Architect William Pereira contributed to its design, part of an overall renovation of the airport in the late 1950s. Pereira also designed the original Disneyland Hotel. He wanted to design Disneyland, and became so enamored of the "Hub" concept that he integrated it into his designs for the University of California, Irvine, and Newport Center. Pereira also designed what became the Chet Holifield Federal Building in Laguna Niguel, which houses a regional branch of the National Archives, so you can see how Pereira has affected my life!

So, that's all I've got. I have a thesis defense in about two months, so my postings between now and the beginning of the year will probably remain on an infrequent basis. In scattered free time I hope to continue doing my Disneyland research, and may post small bits of strange, arcane, totally irrelevant information for your consumption.


Vintage Disneyland Tickets said...

Awesome trip report!!!! Unbelievable about the drinking fountain wall, I just assumed that part was newer.

The abandoned Nature's Wonderland Mine Train is a disgrace, why not
clean it up and make it look like it's still in use, some sound
effects, a little smoke from the stack, all ready to roll - sorta like the Swiss Family's dinner table set and ready.

The Matterhorn looks silly with all that junk on the top, how about
spend a few grand and conceal it?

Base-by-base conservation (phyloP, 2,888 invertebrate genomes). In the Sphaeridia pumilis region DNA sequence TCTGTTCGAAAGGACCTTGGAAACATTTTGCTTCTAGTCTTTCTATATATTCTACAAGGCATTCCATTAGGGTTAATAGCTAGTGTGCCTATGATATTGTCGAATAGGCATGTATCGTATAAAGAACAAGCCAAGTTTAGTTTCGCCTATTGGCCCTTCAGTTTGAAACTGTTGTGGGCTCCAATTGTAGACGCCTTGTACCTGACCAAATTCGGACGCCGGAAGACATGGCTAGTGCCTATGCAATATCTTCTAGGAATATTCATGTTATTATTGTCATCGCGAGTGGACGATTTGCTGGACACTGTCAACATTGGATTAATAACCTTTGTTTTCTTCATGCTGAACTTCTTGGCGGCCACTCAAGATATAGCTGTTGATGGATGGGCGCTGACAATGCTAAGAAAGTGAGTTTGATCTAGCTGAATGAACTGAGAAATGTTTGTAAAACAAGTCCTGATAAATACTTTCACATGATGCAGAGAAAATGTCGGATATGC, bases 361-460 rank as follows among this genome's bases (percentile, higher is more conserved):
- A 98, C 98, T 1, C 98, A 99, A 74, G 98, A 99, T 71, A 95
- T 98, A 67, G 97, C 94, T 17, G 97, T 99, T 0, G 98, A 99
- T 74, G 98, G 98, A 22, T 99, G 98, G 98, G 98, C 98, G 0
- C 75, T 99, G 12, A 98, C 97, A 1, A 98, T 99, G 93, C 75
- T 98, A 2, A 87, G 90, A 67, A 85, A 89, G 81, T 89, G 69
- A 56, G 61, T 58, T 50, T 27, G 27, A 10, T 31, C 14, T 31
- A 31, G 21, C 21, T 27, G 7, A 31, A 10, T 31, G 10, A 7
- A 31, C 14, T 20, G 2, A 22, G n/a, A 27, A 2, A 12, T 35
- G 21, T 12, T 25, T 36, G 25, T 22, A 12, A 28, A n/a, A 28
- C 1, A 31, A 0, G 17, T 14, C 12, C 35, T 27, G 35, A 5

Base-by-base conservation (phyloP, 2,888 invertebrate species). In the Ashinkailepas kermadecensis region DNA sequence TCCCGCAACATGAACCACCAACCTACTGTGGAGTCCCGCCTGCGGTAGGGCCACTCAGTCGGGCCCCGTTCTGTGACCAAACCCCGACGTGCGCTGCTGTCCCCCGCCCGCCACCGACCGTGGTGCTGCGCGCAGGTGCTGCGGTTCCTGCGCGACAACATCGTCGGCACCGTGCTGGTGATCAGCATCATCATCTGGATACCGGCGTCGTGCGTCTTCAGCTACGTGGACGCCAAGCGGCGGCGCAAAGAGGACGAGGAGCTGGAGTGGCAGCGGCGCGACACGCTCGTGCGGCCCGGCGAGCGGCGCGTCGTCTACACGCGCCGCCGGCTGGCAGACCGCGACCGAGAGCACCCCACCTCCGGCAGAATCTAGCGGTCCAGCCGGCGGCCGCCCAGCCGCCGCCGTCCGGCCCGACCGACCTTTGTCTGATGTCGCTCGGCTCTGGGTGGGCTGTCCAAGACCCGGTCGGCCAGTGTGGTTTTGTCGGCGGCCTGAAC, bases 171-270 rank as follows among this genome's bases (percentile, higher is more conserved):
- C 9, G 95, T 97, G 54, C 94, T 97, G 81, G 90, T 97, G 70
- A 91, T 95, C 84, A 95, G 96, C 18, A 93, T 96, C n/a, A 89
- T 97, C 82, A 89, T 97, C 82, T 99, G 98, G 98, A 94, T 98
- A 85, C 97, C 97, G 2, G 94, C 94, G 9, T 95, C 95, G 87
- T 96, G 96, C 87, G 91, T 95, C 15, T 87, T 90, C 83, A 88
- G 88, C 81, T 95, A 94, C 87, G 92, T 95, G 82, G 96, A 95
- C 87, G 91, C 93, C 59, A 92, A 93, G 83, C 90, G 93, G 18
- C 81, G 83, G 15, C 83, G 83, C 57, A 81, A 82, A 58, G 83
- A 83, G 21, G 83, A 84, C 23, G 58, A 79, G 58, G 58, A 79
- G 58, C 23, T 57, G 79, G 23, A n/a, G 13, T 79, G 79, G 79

I am loving all the fences, I would have thought the New Orleans Street area of Frontierland has been redone a few times, I guess not!

I always suspected the "Skyway" stairs and railing were old, neat stuff.

Super post, your approach to Disneyland thru the lens is fascinating.

Good luck on the Thesis!

Anonymous said...


William Pereira's LAX theme building was part of a master plan to host a World's Fair in LA in 1967.
As much as our types have a fondness for the New York World's Fair in 1964-65, that fair was financially a failure. After that LA shyed away from the idea.In the early 60's Canada secured the location for the exposition to be helf there in 1967 (Disney did a CIRCLE VISION film for them ya know!! ---in fact the encircled mounties in the opening segment of the original EPCOT 'O'CANADA is from that 1967 World's Fair!!! Also, Osaka Japan announced plans for a World's Fair as well (1968) kinda of laying to rest the idea of a 1960's LA World's Fair.

Image what the LA fair would have been like! It's interesting to see the other buildings and peoplemover system that was proposed as part of Pereria's utimate plan for LAX.